HC Deb 12 February 2004 vol 417 cc485-6WH
10. Ms Meg Munn (Sheffield, Heeley)(Lab/Co-op)

What progress has been made in reducing the incidence of coronary heart disease. [153650]

The Parliamentary Under-Secretary of State for Health (Miss Melanie Johnson)

Deaths from heart disease, stroke and related causes have fallen by more than 23 per cent. compared with the figures for 1995 to 1997.

Ms Munn

I welcome the reduction that is now evident. I especially welcome the changes to the health service, which the Government put in place to make primary care the driver of much of the health service that is provided. What assessment has the Minister made of the contribution of primary care trusts to the fall in coronary heart disease and to preventive measures?

Miss Johnson

I am grateful for my hon. Friend's congratulations on the progress that we have made. We are working on a range of prevention measures for coronary heart disease, recognising it to be one of the biggest health problems that faces us.

GPs and primary care-based practices obviously have a huge role to play in what is said to patients regarding diet and nutrition. We know that the advice of doctors is taken very seriously by patients, and in general it is much more likely to be followed than the advice of others. We have invested £10 million in 66 PCTs to support the local five-a-day programme, which now reaches more than 6 million people. The national school fruit scheme has already been mentioned. It is also worth mentioning the statin spending, which is a major element in our success and one of the biggest single things that we have been able to do. It is costing more than £500,000, and it benefits an estimated 1.8 million patients by protecting them from heart attacks, probably saving about 6,000 lives a year. The work that PCTs must do is of the utmost importance in driving forward that agenda and making progress on prevention.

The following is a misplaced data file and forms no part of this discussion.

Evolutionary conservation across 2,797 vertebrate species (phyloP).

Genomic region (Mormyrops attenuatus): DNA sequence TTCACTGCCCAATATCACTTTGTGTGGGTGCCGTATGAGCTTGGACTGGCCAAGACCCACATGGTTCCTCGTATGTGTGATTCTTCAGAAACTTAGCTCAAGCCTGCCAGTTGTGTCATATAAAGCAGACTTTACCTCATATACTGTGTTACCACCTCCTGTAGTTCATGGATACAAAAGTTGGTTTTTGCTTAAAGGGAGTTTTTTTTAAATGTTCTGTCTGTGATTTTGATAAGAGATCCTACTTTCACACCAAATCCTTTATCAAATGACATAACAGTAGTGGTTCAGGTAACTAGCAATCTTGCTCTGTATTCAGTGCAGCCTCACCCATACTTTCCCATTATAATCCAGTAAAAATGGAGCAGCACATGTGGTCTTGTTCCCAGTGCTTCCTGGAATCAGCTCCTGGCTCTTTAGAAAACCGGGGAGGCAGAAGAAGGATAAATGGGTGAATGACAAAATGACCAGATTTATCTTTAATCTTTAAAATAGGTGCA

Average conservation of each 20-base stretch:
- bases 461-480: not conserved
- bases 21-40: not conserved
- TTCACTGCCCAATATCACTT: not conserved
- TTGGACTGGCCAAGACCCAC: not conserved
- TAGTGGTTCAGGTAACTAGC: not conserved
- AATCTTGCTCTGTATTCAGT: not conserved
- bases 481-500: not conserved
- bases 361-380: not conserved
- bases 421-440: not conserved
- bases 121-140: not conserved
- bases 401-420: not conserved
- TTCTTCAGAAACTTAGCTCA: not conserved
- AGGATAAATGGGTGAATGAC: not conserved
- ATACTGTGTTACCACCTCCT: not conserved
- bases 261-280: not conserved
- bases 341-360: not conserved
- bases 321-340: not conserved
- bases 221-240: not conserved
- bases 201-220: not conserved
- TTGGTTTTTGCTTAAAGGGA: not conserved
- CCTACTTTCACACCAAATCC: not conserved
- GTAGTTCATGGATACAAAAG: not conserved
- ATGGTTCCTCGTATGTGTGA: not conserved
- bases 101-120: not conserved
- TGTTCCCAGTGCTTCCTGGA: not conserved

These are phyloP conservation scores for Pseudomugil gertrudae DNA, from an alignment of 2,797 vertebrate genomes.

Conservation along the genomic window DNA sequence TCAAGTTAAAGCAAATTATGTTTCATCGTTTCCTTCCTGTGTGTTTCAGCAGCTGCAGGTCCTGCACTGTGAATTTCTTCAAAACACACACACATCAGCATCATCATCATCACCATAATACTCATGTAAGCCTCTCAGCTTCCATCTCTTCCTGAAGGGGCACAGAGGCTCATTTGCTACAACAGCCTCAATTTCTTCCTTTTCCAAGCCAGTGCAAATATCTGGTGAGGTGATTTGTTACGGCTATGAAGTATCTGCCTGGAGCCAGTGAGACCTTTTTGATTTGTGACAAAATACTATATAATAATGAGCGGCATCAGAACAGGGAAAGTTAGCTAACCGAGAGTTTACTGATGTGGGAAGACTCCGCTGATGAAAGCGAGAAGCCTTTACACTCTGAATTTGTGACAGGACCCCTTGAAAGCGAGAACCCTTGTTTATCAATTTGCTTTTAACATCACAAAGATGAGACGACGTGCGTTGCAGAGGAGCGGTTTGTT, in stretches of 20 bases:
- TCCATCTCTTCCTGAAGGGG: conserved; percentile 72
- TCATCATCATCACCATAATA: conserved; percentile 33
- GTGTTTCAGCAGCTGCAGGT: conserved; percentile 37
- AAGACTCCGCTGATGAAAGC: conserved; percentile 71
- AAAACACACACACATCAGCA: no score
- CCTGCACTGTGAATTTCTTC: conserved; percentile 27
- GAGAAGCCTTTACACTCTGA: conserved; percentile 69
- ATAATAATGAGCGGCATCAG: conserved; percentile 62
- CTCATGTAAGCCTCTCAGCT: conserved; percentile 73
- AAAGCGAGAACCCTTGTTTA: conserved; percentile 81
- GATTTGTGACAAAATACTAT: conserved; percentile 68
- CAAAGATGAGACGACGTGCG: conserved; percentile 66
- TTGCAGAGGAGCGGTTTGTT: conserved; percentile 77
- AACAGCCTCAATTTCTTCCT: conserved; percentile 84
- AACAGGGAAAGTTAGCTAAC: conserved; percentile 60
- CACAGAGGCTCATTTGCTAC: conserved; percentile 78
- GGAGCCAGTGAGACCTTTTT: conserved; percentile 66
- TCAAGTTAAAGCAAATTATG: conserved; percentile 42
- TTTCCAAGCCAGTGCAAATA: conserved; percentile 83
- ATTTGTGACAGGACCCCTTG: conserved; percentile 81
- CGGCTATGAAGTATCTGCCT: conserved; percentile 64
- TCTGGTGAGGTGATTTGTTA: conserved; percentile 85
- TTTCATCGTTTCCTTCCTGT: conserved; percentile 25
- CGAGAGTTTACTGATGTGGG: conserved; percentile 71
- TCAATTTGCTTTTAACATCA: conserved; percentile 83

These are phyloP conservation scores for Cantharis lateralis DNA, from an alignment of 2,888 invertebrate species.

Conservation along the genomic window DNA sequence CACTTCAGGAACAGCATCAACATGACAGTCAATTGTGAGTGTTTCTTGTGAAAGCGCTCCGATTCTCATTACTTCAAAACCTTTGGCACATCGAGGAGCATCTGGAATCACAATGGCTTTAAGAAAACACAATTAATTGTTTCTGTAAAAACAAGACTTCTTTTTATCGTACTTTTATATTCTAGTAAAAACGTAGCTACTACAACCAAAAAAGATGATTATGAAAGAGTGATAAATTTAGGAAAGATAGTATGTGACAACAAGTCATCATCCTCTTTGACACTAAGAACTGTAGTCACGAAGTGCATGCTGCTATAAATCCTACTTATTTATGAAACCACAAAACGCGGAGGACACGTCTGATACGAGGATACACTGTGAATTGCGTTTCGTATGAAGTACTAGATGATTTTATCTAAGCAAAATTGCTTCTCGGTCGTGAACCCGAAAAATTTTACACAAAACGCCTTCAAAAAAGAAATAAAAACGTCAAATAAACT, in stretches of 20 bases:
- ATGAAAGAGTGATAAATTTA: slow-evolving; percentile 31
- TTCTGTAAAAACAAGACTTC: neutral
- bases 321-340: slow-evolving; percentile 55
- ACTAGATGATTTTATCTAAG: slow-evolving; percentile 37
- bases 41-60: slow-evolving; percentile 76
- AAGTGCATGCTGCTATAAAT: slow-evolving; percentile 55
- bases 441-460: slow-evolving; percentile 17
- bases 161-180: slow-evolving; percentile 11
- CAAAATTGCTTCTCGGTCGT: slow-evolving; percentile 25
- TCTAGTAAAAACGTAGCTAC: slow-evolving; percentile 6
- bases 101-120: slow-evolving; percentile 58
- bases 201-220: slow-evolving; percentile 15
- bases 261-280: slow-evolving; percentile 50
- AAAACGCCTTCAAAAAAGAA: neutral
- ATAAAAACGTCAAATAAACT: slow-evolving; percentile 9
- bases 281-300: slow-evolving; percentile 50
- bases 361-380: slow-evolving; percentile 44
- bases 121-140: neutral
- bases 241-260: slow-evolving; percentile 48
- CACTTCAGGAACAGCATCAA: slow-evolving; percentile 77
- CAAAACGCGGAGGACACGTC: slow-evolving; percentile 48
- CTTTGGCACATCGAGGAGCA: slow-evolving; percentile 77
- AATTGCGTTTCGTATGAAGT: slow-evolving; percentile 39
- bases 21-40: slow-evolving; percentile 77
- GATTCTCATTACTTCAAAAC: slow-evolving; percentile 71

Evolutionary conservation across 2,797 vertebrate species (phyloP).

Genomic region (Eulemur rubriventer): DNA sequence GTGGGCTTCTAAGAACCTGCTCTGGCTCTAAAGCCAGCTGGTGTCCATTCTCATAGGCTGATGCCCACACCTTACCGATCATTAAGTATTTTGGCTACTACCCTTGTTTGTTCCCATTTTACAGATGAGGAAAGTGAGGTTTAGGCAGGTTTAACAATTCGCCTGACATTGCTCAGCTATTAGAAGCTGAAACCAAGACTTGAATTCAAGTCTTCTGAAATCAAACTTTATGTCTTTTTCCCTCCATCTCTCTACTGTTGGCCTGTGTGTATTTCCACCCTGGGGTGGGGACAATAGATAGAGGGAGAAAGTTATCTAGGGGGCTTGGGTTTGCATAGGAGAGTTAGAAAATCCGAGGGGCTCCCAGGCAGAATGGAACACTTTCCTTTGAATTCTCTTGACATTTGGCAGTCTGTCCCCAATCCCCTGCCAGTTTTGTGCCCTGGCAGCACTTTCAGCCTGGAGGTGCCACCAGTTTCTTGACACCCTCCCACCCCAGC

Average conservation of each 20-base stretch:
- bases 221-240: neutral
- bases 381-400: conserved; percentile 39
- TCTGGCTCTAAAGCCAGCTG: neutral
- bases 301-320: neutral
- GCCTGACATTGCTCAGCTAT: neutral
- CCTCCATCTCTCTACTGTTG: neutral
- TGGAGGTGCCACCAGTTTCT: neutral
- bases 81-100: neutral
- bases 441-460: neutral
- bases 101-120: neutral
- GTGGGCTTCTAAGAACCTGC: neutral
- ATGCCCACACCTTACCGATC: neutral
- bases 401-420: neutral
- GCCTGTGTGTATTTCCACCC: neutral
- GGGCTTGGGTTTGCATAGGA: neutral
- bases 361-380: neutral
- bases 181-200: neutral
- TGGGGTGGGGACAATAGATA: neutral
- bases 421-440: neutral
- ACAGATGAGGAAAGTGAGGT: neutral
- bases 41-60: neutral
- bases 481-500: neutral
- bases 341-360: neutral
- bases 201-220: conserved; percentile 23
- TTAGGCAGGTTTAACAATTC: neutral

Mr. Barry Sheerman (Huddersfield) (Lab/Co-op)

Does my hon. Friend agree that the link between smoking and coronary heart disease is very strong, and is she able to give her colleagues any evidence of a lack of public support for a ban on smoking in work and public places? The polls that I have seen suggest widespread support for a ban.

Miss Johnson

I certainly agree that there is a direct relationship between smoking tobacco and rates of coronary heart disease. That is why the Department of Health, with the British Heart Foundation, recently funded advertisements showing an artery with fat oozing out of it. We recognise the contribution that such measures make. I hope that those adverts give smokers pause for thought and that they head for our excellent smoking cessation services, which will help them to give up.

I note my hon. Friend's remarks about banning smoking in public places. He and I have debated that subject before and will no doubt do so again. Indeed, I hope that he will contribute in the lively way in which he has done this afternoon to the White Paper consultation exercise, because that will provide a good opportunity for these matters to be debated further.

Mr. Deputy Speaker

It is now time to move on. That was about as perfect a fit as could be managed in the circumstances. I am grateful to all those who participated in the debate for ensuring that that was the case. To achieve the least disturbing transition possible, I suggest a one-minute pause before the next part of the proceedings.

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